5. You incorporate orchestral instruments and even a gospel choir into your music,

such as featuring Matt Appleton of Reel Big Fish with his saxophone solo on “I

Want You (Gone)”, which is really unique! Thank You What is the creative

process that you go through when it comes to writing a song and combining these

sounds together? I think because of my musical background, like I grew up in

a classical environment, I was playing clarinet since I was age eight and I

was just doing nothing but symphonic band, wind ensemble, marching band,

jazz band all that stuff and its always been a huge part of my life, then my

first love of pop punk music was actually Ska music, so it was like they

always incorporated horns into it as a counter melody and I thought that

was really cool and at first we didn’t do that with Baby, Don’t Tripjaharda

and Calm Before The Storm and we had this long talk one night at Warped

Tour and maybe it would be so cool if someone mixed Mozart and Beethoven

with rock and so then that started the birth what ended up being Horrible

Kids and Cinematics era, then we felt like we were pigeonholing ourselves

just by being “now we are only this, and okay now you can’t be a creative

branch out” so well let's find a way to do that. So it’s this evolutionary

process that just kind of happened on its own but it’s always consciously in

my brain on how we involve these string lines so maybe like a string loop will

appear because that is more pop oriented now or on a cool string loop, like I

did that on Splice. So when we were are working, or already writing there

was this bridge coming up and I found this really somber sounding string

sample and it was like a whole orchestra, so what we did was I had our

produced Mike Green take the sample, patch them both together and then

he kind of threw them through these plugins and made it sound like our

soundscape. There are all these different avenues and ways to do it but it is

always in our mind to keep that on the record because it is very much us.

6. Your music videos tell narratives and portray visuals that express your lyrics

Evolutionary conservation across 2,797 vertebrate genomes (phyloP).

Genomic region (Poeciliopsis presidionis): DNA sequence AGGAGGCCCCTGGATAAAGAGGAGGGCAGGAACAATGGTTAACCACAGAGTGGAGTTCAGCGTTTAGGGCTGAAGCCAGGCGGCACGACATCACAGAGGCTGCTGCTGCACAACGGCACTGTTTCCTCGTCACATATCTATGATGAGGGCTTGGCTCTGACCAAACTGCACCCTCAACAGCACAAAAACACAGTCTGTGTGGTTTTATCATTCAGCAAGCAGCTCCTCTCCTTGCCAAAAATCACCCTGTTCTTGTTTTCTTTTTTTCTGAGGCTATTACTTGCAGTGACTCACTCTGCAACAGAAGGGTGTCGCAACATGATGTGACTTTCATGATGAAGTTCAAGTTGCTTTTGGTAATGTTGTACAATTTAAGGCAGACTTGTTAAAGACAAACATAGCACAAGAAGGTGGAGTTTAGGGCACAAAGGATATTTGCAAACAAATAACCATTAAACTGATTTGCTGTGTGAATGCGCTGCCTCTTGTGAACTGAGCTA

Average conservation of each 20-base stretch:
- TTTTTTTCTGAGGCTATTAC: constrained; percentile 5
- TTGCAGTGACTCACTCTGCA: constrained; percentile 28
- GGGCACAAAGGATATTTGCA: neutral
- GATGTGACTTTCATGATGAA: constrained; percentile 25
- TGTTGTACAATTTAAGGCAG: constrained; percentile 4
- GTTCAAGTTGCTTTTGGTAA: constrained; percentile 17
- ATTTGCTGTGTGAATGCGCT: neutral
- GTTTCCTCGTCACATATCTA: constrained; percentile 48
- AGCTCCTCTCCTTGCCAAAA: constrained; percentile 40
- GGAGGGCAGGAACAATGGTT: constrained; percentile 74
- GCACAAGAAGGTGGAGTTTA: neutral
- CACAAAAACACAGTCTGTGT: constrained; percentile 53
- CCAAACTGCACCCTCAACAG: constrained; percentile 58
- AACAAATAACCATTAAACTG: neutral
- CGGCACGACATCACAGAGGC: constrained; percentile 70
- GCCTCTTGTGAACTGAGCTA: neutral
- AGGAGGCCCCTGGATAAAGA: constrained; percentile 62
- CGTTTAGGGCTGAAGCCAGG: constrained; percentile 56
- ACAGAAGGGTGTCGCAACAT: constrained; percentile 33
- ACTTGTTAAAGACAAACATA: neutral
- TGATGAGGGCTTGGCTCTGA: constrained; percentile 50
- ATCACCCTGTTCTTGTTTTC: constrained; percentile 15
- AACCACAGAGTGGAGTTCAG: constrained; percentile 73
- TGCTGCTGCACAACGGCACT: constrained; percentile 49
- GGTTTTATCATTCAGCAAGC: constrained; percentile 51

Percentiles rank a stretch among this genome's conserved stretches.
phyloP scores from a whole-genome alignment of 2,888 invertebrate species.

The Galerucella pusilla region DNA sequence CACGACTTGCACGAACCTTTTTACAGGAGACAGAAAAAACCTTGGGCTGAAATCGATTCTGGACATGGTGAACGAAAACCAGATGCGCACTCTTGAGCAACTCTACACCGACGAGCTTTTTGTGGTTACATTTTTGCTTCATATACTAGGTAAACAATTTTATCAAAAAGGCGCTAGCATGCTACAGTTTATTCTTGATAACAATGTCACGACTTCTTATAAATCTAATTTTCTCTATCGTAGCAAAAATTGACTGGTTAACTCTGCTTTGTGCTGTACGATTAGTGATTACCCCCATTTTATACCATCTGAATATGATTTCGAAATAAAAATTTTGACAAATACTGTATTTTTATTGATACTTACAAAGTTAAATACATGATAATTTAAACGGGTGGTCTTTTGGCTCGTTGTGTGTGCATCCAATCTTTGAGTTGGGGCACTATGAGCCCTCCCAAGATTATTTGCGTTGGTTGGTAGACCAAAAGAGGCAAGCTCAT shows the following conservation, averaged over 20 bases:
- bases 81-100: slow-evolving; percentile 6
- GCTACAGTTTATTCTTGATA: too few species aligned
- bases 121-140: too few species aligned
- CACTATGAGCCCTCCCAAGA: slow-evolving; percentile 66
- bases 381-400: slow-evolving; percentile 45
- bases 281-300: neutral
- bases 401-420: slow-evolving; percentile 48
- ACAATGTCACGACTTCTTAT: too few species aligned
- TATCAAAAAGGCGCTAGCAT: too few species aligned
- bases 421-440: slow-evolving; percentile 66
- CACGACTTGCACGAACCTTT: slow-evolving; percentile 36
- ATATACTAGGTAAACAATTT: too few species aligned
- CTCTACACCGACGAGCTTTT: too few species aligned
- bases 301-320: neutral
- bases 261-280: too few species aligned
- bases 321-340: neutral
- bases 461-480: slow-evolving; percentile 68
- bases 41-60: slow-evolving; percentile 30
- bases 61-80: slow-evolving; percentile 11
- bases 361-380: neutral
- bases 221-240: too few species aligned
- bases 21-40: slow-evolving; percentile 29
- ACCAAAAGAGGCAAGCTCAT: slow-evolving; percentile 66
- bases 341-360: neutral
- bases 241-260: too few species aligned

well. What’s your process of planning a concept for a music video?

It’s changed

over the years, but currently what we do is we have a creative director that

was overseeing this album cycle, her name is Shelby Sparks and usually

before what was I would try to come up with an idea or I co-directed

somethings during the Duality era. I would always be very literal and I

always liked that a lot because I liked that as far as theatre stuff goes or as

movies goes as it tells the story piece by piece but it is also not as, there is

multiple types of art out there and Shelby had her own style so I kind of took

my hands of the wheel a little bit more this time as far as that stuff goes. And

so she would basically give us a concept and we’d all come together and

discuss what we liked about it, what we wanted to change, how to expand

upon it and she would take those critiques and create a final treatment and

then once we loved it, presented it to the label. The label never gave us

problems and that’s how every music video happened on Midnight . Nice and

concise and we trusted her because her vision is sound.

Rapid Fire:

1. Who is the worst to share a room with (if you stay in a hotel) when


I think me (Maxx & Zach laugh) because I sleep with the TV

on, I stay up late and then also I can snore sometimes so I will have to

give that to myself.

2. Chick-Fil-A or In-N-Out?

Chick-Fil-A. Wow, that came out right away.

3. Instagram or Twitter? Why?

Instagram. I think it is less toxic. I also enjoy

visuals and it is more of a place of lifting people up than tearing people

down and that’s what I like about it.